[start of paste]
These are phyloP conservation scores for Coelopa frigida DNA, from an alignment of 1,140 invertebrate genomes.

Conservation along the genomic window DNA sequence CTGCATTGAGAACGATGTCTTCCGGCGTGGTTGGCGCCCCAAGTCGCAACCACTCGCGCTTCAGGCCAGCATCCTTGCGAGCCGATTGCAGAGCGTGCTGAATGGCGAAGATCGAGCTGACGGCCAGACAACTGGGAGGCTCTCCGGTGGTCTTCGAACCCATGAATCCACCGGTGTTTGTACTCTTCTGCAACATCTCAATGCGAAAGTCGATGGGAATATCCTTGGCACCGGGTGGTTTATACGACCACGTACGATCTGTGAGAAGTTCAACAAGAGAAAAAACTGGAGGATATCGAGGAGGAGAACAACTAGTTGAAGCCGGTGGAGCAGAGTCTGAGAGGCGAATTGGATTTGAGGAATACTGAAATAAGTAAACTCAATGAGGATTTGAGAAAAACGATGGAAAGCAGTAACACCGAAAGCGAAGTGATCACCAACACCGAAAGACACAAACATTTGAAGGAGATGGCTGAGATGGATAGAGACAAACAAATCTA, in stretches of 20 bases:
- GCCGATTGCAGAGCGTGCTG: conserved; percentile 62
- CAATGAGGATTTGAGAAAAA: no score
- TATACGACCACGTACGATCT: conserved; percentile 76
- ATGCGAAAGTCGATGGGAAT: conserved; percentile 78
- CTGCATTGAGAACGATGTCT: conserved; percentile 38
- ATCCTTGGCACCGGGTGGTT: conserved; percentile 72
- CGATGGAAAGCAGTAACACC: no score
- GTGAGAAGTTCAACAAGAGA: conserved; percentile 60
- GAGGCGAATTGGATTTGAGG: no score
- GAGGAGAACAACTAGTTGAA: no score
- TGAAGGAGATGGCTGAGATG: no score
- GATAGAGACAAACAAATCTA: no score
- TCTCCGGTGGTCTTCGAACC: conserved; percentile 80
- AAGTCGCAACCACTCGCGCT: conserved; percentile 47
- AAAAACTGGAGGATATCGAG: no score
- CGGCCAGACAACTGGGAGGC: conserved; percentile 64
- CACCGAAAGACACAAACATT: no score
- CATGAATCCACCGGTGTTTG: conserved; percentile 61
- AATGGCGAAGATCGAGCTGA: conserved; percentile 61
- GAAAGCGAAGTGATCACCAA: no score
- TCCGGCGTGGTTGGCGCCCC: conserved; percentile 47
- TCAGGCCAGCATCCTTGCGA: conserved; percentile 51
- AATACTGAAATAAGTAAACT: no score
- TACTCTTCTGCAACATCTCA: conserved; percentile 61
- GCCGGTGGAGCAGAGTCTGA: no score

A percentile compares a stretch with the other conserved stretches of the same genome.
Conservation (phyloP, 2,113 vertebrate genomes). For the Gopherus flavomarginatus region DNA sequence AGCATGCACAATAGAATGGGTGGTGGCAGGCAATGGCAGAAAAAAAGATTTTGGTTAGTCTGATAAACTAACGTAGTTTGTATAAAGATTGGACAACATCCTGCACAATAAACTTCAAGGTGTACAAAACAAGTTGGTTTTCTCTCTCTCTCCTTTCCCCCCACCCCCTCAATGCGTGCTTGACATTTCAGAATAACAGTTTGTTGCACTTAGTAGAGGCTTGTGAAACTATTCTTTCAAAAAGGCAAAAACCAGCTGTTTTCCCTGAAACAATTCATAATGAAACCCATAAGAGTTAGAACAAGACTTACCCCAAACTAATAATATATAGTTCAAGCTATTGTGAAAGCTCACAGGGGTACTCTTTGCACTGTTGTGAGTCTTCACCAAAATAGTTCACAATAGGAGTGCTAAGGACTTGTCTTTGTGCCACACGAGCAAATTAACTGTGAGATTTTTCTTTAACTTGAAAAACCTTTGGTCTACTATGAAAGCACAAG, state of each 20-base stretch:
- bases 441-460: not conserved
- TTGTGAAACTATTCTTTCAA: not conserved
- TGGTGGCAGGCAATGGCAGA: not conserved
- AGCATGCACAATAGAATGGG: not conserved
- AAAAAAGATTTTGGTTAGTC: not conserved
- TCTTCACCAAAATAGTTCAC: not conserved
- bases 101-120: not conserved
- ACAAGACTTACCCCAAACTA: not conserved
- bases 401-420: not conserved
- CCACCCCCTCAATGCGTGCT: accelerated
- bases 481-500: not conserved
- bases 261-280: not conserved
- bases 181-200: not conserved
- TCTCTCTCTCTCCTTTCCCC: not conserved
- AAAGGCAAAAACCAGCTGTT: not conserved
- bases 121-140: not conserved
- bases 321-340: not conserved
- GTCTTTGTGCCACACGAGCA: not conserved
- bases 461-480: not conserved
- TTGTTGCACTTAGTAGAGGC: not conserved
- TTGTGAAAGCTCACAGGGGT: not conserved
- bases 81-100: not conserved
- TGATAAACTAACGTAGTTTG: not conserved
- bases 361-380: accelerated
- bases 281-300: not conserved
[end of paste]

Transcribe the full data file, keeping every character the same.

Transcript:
These are phyloP conservation scores for Coelopa frigida DNA, from an alignment of 1,140 invertebrate genomes.

Conservation along the genomic window DNA sequence CTGCATTGAGAACGATGTCTTCCGGCGTGGTTGGCGCCCCAAGTCGCAACCACTCGCGCTTCAGGCCAGCATCCTTGCGAGCCGATTGCAGAGCGTGCTGAATGGCGAAGATCGAGCTGACGGCCAGACAACTGGGAGGCTCTCCGGTGGTCTTCGAACCCATGAATCCACCGGTGTTTGTACTCTTCTGCAACATCTCAATGCGAAAGTCGATGGGAATATCCTTGGCACCGGGTGGTTTATACGACCACGTACGATCTGTGAGAAGTTCAACAAGAGAAAAAACTGGAGGATATCGAGGAGGAGAACAACTAGTTGAAGCCGGTGGAGCAGAGTCTGAGAGGCGAATTGGATTTGAGGAATACTGAAATAAGTAAACTCAATGAGGATTTGAGAAAAACGATGGAAAGCAGTAACACCGAAAGCGAAGTGATCACCAACACCGAAAGACACAAACATTTGAAGGAGATGGCTGAGATGGATAGAGACAAACAAATCTA, in stretches of 20 bases:
- GCCGATTGCAGAGCGTGCTG: conserved; percentile 62
- CAATGAGGATTTGAGAAAAA: no score
- TATACGACCACGTACGATCT: conserved; percentile 76
- ATGCGAAAGTCGATGGGAAT: conserved; percentile 78
- CTGCATTGAGAACGATGTCT: conserved; percentile 38
- ATCCTTGGCACCGGGTGGTT: conserved; percentile 72
- CGATGGAAAGCAGTAACACC: no score
- GTGAGAAGTTCAACAAGAGA: conserved; percentile 60
- GAGGCGAATTGGATTTGAGG: no score
- GAGGAGAACAACTAGTTGAA: no score
- TGAAGGAGATGGCTGAGATG: no score
- GATAGAGACAAACAAATCTA: no score
- TCTCCGGTGGTCTTCGAACC: conserved; percentile 80
- AAGTCGCAACCACTCGCGCT: conserved; percentile 47
- AAAAACTGGAGGATATCGAG: no score
- CGGCCAGACAACTGGGAGGC: conserved; percentile 64
- CACCGAAAGACACAAACATT: no score
- CATGAATCCACCGGTGTTTG: conserved; percentile 61
- AATGGCGAAGATCGAGCTGA: conserved; percentile 61
- GAAAGCGAAGTGATCACCAA: no score
- TCCGGCGTGGTTGGCGCCCC: conserved; percentile 47
- TCAGGCCAGCATCCTTGCGA: conserved; percentile 51
- AATACTGAAATAAGTAAACT: no score
- TACTCTTCTGCAACATCTCA: conserved; percentile 61
- GCCGGTGGAGCAGAGTCTGA: no score

A percentile compares a stretch with the other conserved stretches of the same genome.
Conservation (phyloP, 2,113 vertebrate genomes). For the Gopherus flavomarginatus region DNA sequence AGCATGCACAATAGAATGGGTGGTGGCAGGCAATGGCAGAAAAAAAGATTTTGGTTAGTCTGATAAACTAACGTAGTTTGTATAAAGATTGGACAACATCCTGCACAATAAACTTCAAGGTGTACAAAACAAGTTGGTTTTCTCTCTCTCTCCTTTCCCCCCACCCCCTCAATGCGTGCTTGACATTTCAGAATAACAGTTTGTTGCACTTAGTAGAGGCTTGTGAAACTATTCTTTCAAAAAGGCAAAAACCAGCTGTTTTCCCTGAAACAATTCATAATGAAACCCATAAGAGTTAGAACAAGACTTACCCCAAACTAATAATATATAGTTCAAGCTATTGTGAAAGCTCACAGGGGTACTCTTTGCACTGTTGTGAGTCTTCACCAAAATAGTTCACAATAGGAGTGCTAAGGACTTGTCTTTGTGCCACACGAGCAAATTAACTGTGAGATTTTTCTTTAACTTGAAAAACCTTTGGTCTACTATGAAAGCACAAG, state of each 20-base stretch:
- bases 441-460: not conserved
- TTGTGAAACTATTCTTTCAA: not conserved
- TGGTGGCAGGCAATGGCAGA: not conserved
- AGCATGCACAATAGAATGGG: not conserved
- AAAAAAGATTTTGGTTAGTC: not conserved
- TCTTCACCAAAATAGTTCAC: not conserved
- bases 101-120: not conserved
- ACAAGACTTACCCCAAACTA: not conserved
- bases 401-420: not conserved
- CCACCCCCTCAATGCGTGCT: accelerated
- bases 481-500: not conserved
- bases 261-280: not conserved
- bases 181-200: not conserved
- TCTCTCTCTCTCCTTTCCCC: not conserved
- AAAGGCAAAAACCAGCTGTT: not conserved
- bases 121-140: not conserved
- bases 321-340: not conserved
- GTCTTTGTGCCACACGAGCA: not conserved
- bases 461-480: not conserved
- TTGTTGCACTTAGTAGAGGC: not conserved
- TTGTGAAAGCTCACAGGGGT: not conserved
- bases 81-100: not conserved
- TGATAAACTAACGTAGTTTG: not conserved
- bases 361-380: accelerated
- bases 281-300: not conserved